ATLANTA — A new survey finds that older men worry less than others about the COVID-19 pandemic, despite being at a higher risk for contracting the disease. According to the CDC, the fatality risk for coronavirus increases with age, and data from the last few months shows that men are more at risk than women.
The survey, conducted by psychology researchers from Georgia State University, aims to understand how the response to the pandemic differs by age and gender.
The authors of the study note that “worry” is one of the key factors for determining whether or not someone will make behavioral changes to protect themselves. The more someone worries, the more likely they are to adopt preventative health activities like eating healthy, exercising, and getting screened in a timely manner.
“Not only do older adults exhibit less negative emotions in their daily lives, they also exhibit less worry and fewer PTSD symptoms following natural disasters and terrorist attacks,” says senior author Sarah Barber, a gerontology and psychology researcher at Georgia State University, in a university release.
Since older people tend to worry less, Barber wanted to see if they have a different response to the COVID-19 pandemic than others. She administered an online survey in the U.S. between March 23-31 — right at the start of the lockdown. Her team surveyed a group of 146 younger adults aged 18-35 and 156 older adults aged 65-81.
The questionnaire asks questions like, “Do you think people are overreacting to COVID-19?” and “Does COVID-19 pose a similar risk to the flu?” to gauge how people evaluate the risk the virus poses. To assess how people gauge their risk of exposure, the survey also asks, “Are you worried that you or one of your family members will catch the virus?”
There are also several questions that ask about big changes the pandemic may cause like economic impact, whether or not hospitals will be overwhelmed, and if the pandemic will cause stores to run out of stock of essential goods. Finally, respondents are asked if they’d been engaging in practices to reduce their infection risk like washing their hands more frequently, wearing face coverings, practicing social distancing, observing a quarantine period, or changing their diet.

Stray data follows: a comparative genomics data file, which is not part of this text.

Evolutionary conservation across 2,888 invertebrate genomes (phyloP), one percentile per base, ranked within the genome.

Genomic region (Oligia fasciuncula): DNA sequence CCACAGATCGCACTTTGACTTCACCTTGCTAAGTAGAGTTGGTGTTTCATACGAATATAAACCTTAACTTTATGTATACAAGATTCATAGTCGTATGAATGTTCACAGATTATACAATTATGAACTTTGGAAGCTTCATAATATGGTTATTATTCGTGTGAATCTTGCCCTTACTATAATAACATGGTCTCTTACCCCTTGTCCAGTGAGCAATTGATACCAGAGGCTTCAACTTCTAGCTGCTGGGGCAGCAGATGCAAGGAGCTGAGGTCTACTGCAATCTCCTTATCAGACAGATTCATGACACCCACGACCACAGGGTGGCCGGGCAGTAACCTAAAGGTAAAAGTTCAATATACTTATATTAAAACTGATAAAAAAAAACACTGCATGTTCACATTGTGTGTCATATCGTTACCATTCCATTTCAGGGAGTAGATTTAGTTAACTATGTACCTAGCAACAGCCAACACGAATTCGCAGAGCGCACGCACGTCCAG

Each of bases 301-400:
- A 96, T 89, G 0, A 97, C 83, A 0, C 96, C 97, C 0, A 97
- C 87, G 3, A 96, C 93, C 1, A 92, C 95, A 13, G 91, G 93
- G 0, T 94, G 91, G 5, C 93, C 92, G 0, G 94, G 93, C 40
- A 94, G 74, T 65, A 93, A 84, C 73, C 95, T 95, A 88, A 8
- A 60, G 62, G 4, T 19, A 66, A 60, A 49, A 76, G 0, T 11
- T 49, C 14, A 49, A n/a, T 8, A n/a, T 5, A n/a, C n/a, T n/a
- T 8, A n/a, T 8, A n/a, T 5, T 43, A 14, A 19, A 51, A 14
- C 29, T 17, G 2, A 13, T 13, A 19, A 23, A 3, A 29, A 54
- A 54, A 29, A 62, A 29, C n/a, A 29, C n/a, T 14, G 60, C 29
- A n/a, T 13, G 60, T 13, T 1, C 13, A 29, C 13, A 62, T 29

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Most survey participants responded that they were at least moderately concerned about the pandemic. This worry has caused the majority of people (>80%) to take protective measures like taking extra time to keep clean and avoiding public places. About 60% of participants report that they have stopped socializing to reduce the risk of spreading the disease.
Researchers say the more someone worries about the risks associated with COVID-19, the more likely they are to adopt behavior changes to reduce their personal risk. Since older men under-evaluate their COVID-19 risk, they’re the least likely to change their behaviors.
The survey also finds that older men are less likely to wear face masks and stop touching their faces. They’re also not stocking up on emergency supplies of food, and are doing less to protect themselves.
Barber thinks that the best way to get older men to change their behaviors is to help them understand their heightened risk. “Our study showed that for older men, accurate perception of risk worked as well as worry to predict preventive behaviors,” she notes.
It’s important to mention that this survey was conducted towards the beginning of the pandemic. It’s certainly possible that older men have changed their attitudes over the last couple of months. Barber hopes that the results of this survey will help older men understand their risk better, even if this requires family members and health practitioners to spend more time educating them of their COVID-19 risk.
The survey is published in the Journal of Gerontology.
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